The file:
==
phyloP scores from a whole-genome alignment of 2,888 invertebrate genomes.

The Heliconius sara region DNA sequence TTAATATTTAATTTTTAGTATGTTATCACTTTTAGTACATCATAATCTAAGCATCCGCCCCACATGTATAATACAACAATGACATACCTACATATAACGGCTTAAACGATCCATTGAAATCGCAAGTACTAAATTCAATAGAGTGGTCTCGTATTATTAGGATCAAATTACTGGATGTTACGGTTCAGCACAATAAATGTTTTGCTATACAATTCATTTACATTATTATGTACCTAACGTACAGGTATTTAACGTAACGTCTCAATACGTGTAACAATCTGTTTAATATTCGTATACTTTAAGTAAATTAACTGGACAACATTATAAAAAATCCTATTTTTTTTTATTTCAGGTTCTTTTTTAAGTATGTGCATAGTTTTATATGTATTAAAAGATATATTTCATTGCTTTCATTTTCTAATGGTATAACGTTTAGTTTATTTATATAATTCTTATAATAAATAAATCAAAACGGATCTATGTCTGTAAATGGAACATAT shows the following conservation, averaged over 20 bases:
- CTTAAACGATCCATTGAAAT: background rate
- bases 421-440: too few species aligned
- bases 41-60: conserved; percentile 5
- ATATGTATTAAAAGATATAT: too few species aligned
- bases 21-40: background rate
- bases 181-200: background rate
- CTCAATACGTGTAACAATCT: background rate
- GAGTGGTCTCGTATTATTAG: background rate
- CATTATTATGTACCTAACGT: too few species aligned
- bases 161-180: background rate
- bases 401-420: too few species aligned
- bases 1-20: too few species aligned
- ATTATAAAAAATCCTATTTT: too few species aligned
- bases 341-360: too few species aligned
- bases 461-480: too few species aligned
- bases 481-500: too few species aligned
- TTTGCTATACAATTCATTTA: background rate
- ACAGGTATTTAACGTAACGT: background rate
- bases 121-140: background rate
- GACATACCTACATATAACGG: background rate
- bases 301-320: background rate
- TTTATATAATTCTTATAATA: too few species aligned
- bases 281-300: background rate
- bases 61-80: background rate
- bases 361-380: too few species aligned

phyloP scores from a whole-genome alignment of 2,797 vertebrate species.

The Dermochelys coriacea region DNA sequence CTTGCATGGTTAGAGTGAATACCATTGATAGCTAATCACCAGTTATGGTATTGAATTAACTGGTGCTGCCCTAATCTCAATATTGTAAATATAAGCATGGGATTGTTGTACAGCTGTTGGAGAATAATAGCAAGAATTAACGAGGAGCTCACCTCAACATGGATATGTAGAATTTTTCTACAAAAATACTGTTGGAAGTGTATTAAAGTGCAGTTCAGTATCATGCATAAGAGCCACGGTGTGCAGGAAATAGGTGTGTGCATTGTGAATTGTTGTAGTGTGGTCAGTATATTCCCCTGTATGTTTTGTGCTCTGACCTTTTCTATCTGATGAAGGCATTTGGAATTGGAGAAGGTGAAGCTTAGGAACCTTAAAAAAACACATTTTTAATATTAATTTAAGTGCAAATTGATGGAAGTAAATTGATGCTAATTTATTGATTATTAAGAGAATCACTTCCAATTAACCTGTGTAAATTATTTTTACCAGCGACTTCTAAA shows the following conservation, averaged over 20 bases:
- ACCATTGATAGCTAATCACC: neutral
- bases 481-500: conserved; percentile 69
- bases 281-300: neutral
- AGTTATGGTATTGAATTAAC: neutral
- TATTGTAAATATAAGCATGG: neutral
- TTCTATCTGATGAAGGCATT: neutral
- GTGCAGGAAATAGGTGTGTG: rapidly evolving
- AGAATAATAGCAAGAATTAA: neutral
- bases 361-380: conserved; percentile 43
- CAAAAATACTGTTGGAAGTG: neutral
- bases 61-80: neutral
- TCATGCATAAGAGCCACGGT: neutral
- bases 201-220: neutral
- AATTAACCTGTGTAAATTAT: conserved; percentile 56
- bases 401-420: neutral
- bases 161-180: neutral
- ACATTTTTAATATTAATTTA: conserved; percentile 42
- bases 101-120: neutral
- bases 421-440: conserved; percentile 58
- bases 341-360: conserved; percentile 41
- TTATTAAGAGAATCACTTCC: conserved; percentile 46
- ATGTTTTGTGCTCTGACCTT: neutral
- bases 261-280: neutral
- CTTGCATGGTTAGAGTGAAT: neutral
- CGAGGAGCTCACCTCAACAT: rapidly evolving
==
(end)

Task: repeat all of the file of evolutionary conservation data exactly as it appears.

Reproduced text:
phyloP scores from a whole-genome alignment of 2,888 invertebrate genomes.

The Heliconius sara region DNA sequence TTAATATTTAATTTTTAGTATGTTATCACTTTTAGTACATCATAATCTAAGCATCCGCCCCACATGTATAATACAACAATGACATACCTACATATAACGGCTTAAACGATCCATTGAAATCGCAAGTACTAAATTCAATAGAGTGGTCTCGTATTATTAGGATCAAATTACTGGATGTTACGGTTCAGCACAATAAATGTTTTGCTATACAATTCATTTACATTATTATGTACCTAACGTACAGGTATTTAACGTAACGTCTCAATACGTGTAACAATCTGTTTAATATTCGTATACTTTAAGTAAATTAACTGGACAACATTATAAAAAATCCTATTTTTTTTTATTTCAGGTTCTTTTTTAAGTATGTGCATAGTTTTATATGTATTAAAAGATATATTTCATTGCTTTCATTTTCTAATGGTATAACGTTTAGTTTATTTATATAATTCTTATAATAAATAAATCAAAACGGATCTATGTCTGTAAATGGAACATAT shows the following conservation, averaged over 20 bases:
- CTTAAACGATCCATTGAAAT: background rate
- bases 421-440: too few species aligned
- bases 41-60: conserved; percentile 5
- ATATGTATTAAAAGATATAT: too few species aligned
- bases 21-40: background rate
- bases 181-200: background rate
- CTCAATACGTGTAACAATCT: background rate
- GAGTGGTCTCGTATTATTAG: background rate
- CATTATTATGTACCTAACGT: too few species aligned
- bases 161-180: background rate
- bases 401-420: too few species aligned
- bases 1-20: too few species aligned
- ATTATAAAAAATCCTATTTT: too few species aligned
- bases 341-360: too few species aligned
- bases 461-480: too few species aligned
- bases 481-500: too few species aligned
- TTTGCTATACAATTCATTTA: background rate
- ACAGGTATTTAACGTAACGT: background rate
- bases 121-140: background rate
- GACATACCTACATATAACGG: background rate
- bases 301-320: background rate
- TTTATATAATTCTTATAATA: too few species aligned
- bases 281-300: background rate
- bases 61-80: background rate
- bases 361-380: too few species aligned

phyloP scores from a whole-genome alignment of 2,797 vertebrate species.

The Dermochelys coriacea region DNA sequence CTTGCATGGTTAGAGTGAATACCATTGATAGCTAATCACCAGTTATGGTATTGAATTAACTGGTGCTGCCCTAATCTCAATATTGTAAATATAAGCATGGGATTGTTGTACAGCTGTTGGAGAATAATAGCAAGAATTAACGAGGAGCTCACCTCAACATGGATATGTAGAATTTTTCTACAAAAATACTGTTGGAAGTGTATTAAAGTGCAGTTCAGTATCATGCATAAGAGCCACGGTGTGCAGGAAATAGGTGTGTGCATTGTGAATTGTTGTAGTGTGGTCAGTATATTCCCCTGTATGTTTTGTGCTCTGACCTTTTCTATCTGATGAAGGCATTTGGAATTGGAGAAGGTGAAGCTTAGGAACCTTAAAAAAACACATTTTTAATATTAATTTAAGTGCAAATTGATGGAAGTAAATTGATGCTAATTTATTGATTATTAAGAGAATCACTTCCAATTAACCTGTGTAAATTATTTTTACCAGCGACTTCTAAA shows the following conservation, averaged over 20 bases:
- ACCATTGATAGCTAATCACC: neutral
- bases 481-500: conserved; percentile 69
- bases 281-300: neutral
- AGTTATGGTATTGAATTAAC: neutral
- TATTGTAAATATAAGCATGG: neutral
- TTCTATCTGATGAAGGCATT: neutral
- GTGCAGGAAATAGGTGTGTG: rapidly evolving
- AGAATAATAGCAAGAATTAA: neutral
- bases 361-380: conserved; percentile 43
- CAAAAATACTGTTGGAAGTG: neutral
- bases 61-80: neutral
- TCATGCATAAGAGCCACGGT: neutral
- bases 201-220: neutral
- AATTAACCTGTGTAAATTAT: conserved; percentile 56
- bases 401-420: neutral
- bases 161-180: neutral
- ACATTTTTAATATTAATTTA: conserved; percentile 42
- bases 101-120: neutral
- bases 421-440: conserved; percentile 58
- bases 341-360: conserved; percentile 41
- TTATTAAGAGAATCACTTCC: conserved; percentile 46
- ATGTTTTGTGCTCTGACCTT: neutral
- bases 261-280: neutral
- CTTGCATGGTTAGAGTGAAT: neutral
- CGAGGAGCTCACCTCAACAT: rapidly evolving